This one is going to be a little different for me because I’m reviewing a collection of short stories. Author and screenwriter Blake Crouch asked some of his favourite dystopian writers to contribute to this project, all about technology and the future… and it’s terrifying, to a degree. I’m not usually drawn to science-fiction or even short stories for that matter, but when I saw Veronica Roth and Andy Weir were participating, and that every story was short enough to be read in one sitting, I figured I would give it a go. Doesn’t hurt to broaden my horizons a little, right?
The synopsis of the whole collection is short and sweet: Six visionary writers explore the far-reaching effects of tech breakthroughs. For some, it’s the end of the world. For others, it’s just the beginning.
Ark by Veronica Roth
On the eve of Earth’s destruction, a young scientist discovers something too precious to lose, in a story of cataclysm and hope.
It’s only two weeks before an asteroid turns home to dust. Though most of Earth has already been evacuated, it’s Samantha’s job to catalog plant samples for the survivors’ unknowable journey beyond.
Preparing to stay behind and watch the world end, she makes a final human connection.
As certain doom hurtles nearer, the unexpected and beautiful potential for the future begins to flower.
I’ve been ranking these stories from the Amazon Forward series in order, and I’d say this one falls third out of the six. It was also the first one I read. It’s probably the least technology heavy of the series, but I liked the characters a lot. I can see the plot of this story actually happening in a not-too-distant future where humans have to leave Earth.
“Well, you can’t love everything equally,” she said. “You just can’t—and if you did, then it’s the same as loving nothing at all.”—Veronica Roth, Ark
Summer Frost by Blake Crouch
On the eve of Earth’s destruction, a young scientist discovers something too precious to lose, in a story of cataclysm and hope.A video game developer becomes obsessed with a willful character in her new project, in a mind-bending exploration of what it means to be human.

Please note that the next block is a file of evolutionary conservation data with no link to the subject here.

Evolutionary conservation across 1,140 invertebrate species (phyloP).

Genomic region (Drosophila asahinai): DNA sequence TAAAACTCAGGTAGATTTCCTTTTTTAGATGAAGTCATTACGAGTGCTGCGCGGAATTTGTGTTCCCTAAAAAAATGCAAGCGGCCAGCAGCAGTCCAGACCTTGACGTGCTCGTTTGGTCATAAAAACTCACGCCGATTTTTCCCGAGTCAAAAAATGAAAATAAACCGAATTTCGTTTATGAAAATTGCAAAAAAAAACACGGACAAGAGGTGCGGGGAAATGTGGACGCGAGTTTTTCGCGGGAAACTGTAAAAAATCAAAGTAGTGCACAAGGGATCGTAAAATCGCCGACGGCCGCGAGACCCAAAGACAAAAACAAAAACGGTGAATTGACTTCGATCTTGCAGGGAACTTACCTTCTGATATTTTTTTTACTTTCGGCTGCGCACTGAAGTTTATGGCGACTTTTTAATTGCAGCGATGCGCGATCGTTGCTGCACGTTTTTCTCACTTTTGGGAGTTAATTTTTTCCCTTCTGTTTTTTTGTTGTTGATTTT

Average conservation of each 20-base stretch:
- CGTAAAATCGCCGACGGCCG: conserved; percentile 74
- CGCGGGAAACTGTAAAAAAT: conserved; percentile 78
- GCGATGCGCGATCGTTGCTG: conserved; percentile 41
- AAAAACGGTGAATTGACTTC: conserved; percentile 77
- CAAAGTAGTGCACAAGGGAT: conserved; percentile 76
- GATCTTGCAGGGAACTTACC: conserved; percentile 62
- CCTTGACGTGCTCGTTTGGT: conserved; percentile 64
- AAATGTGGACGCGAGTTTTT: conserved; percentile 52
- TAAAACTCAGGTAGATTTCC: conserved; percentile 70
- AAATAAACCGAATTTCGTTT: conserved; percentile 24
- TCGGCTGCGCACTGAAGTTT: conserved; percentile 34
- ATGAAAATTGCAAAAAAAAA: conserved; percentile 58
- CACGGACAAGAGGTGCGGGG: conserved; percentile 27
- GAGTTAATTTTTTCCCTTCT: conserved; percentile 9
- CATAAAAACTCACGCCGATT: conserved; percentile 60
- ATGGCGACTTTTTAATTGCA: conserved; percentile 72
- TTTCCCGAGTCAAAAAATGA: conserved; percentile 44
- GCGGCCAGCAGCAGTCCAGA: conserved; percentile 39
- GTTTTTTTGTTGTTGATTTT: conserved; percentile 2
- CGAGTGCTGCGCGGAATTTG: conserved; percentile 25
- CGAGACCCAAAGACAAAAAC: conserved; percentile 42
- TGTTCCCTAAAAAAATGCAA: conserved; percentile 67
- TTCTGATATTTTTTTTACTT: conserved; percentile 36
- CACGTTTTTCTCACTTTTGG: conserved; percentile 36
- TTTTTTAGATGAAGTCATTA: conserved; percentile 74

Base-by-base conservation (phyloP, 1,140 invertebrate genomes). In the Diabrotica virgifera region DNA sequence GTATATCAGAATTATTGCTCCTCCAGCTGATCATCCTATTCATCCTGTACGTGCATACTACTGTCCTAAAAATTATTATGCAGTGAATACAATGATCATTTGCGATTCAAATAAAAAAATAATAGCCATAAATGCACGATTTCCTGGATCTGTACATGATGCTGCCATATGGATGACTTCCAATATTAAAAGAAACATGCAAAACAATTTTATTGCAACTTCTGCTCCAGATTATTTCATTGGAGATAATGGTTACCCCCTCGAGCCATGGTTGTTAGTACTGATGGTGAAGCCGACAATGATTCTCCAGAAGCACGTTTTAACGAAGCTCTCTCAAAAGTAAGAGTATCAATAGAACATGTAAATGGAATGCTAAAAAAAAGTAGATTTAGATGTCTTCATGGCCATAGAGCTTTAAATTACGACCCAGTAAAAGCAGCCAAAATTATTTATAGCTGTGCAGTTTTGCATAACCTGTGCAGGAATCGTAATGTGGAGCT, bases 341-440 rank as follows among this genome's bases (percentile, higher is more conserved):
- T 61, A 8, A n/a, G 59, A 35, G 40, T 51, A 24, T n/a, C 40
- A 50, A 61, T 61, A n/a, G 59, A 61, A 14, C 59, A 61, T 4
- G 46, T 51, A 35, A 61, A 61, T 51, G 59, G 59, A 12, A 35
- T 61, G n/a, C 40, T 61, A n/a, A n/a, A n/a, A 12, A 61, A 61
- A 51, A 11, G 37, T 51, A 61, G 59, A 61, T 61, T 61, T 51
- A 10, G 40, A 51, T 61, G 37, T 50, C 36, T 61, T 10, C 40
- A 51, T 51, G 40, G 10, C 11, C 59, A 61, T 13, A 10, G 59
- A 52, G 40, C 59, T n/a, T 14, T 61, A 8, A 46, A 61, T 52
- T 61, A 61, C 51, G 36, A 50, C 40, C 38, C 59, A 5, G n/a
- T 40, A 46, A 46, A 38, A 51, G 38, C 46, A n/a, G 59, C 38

Maxine was made to do one thing: die. Except the minor non-player character in the world Riley is building makes her own impossible decision—veering wildly off course and exploring the boundaries of the map. When the curious Riley extracts her code for closer examination, an emotional relationship develops between them. Soon Riley has all new plans for her spontaneous AI, including bringing Max into the real world. But what if Max has real-world plans of her own?
This is my absolute favourite of the Amazon Forward series, which makes sense to me because it was his idea to curate this small collection. I love the fact that it was based on a video game/AI world, and I found it kind of believable in this crazy technological way. I don’t usually read short stories, but this has definitely got me to consider to keep doing it. Love!
“I’m afraid, Riley. I think, therefore I fear.”—Blake Crouch, Summer Frost
Emergency Skin by N.K. Jemisin
What will become of our self-destructed planet? The answer shatters all expectations in this subversive speculation.
An explorer returns to gather information from a climate-ravaged Earth that his ancestors, and others among the planet’s finest, fled centuries ago. The mission comes with a warning: a graveyard world awaits him. But so do those left behind—hopeless and unbeautiful wastes of humanity who should have died out eons ago. After all this time, there’s no telling how they’ve devolved. Steel yourself, soldier. Get in. Get out. And try not to stare.